Iran General News Hague warning over Iran N-talks

Hague warning over Iran N-talks

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Press Association: Foreign Secretary William Hague has called for “urgent, concrete steps” from Iran to resolve international concerns over its nuclear ambitions after two days of talks broke up without significant progress.

The Press Association

Foreign Secretary William Hague has called for “urgent, concrete steps” from Iran to resolve international concerns over its nuclear ambitions after two days of talks broke up without significant progress.

Mr Hague warned of “intensified” sanctions if Tehran failed to respond seriously to the step-by-step process designed to restore international confidence which was set out by negotiators from the E3+3 group – Britain, the US, France, Germany, Russia and China.

The E3+3 team met representatives of the Tehran regime in the Iraqi capital Baghdad for the second round of talks which have revived hopes of a breakthrough after years of stalemate.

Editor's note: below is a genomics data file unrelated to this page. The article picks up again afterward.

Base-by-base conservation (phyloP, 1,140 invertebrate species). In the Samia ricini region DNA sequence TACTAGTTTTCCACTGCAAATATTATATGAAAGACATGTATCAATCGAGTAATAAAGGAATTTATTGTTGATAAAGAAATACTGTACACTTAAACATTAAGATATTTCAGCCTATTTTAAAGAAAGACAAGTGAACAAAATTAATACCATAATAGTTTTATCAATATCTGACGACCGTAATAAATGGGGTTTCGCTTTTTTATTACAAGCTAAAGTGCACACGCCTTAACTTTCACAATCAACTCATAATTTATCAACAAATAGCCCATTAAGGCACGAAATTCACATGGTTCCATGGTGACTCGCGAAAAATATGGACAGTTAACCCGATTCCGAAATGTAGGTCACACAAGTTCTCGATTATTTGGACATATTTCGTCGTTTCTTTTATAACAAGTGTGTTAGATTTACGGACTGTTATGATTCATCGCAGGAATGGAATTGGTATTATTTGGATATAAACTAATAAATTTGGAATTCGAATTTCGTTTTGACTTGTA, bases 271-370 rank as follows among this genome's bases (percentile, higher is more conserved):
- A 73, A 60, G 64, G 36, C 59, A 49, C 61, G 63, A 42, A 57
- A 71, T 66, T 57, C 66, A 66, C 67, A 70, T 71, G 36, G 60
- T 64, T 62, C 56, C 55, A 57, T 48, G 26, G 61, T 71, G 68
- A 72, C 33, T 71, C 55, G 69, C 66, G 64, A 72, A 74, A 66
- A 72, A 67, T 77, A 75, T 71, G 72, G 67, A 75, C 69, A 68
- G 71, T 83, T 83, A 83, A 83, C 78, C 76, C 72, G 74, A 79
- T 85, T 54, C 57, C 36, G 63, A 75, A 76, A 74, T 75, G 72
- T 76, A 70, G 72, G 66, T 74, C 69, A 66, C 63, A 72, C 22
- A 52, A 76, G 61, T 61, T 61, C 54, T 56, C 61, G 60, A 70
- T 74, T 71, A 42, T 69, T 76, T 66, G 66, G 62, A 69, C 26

But the only agreement to emerge from the discussions was a date for further talks in Moscow on June 18 and19.

Reports suggested that the Iranians at times appeared close to pulling out of the talks in frustration over the international community’s refusal to scale back economic sanctions, including embargoes on the sale of oil.

The E3+3 negotiators failed to secure agreement on the key demand for Tehran to halt the production of 20% enriched uranium, which Iran says it needs for its sole medical research reactor, but which Western leaders fear could be turned into warhead-grade material within months.

The international community has long suspected that Tehran is seeking to acquire nuclear weapons capability but Iran insists that its programme is intended only for civil energy production, which requires 3.5% enriched uranium.

In a statement issued by the Foreign Office in London, Mr Hague said it was clear that “significant differences” remained between the two sides.

“Talks between Iran and world powers in Baghdad have concluded with limited progress,” said Mr Hague. “While there was serious discussion on the substance of Iran’s nuclear programme, including the key concerns around 20% enrichment, significant differences remain.

“The E3+3 went united and ready to take concrete steps to build confidence. In line with the reciprocal, step-by-step approach agreed at Istanbul, we set out in detail the steps we hoped Iran would take and how we would respond. We are still waiting for Iran to engage fully on these.”

 

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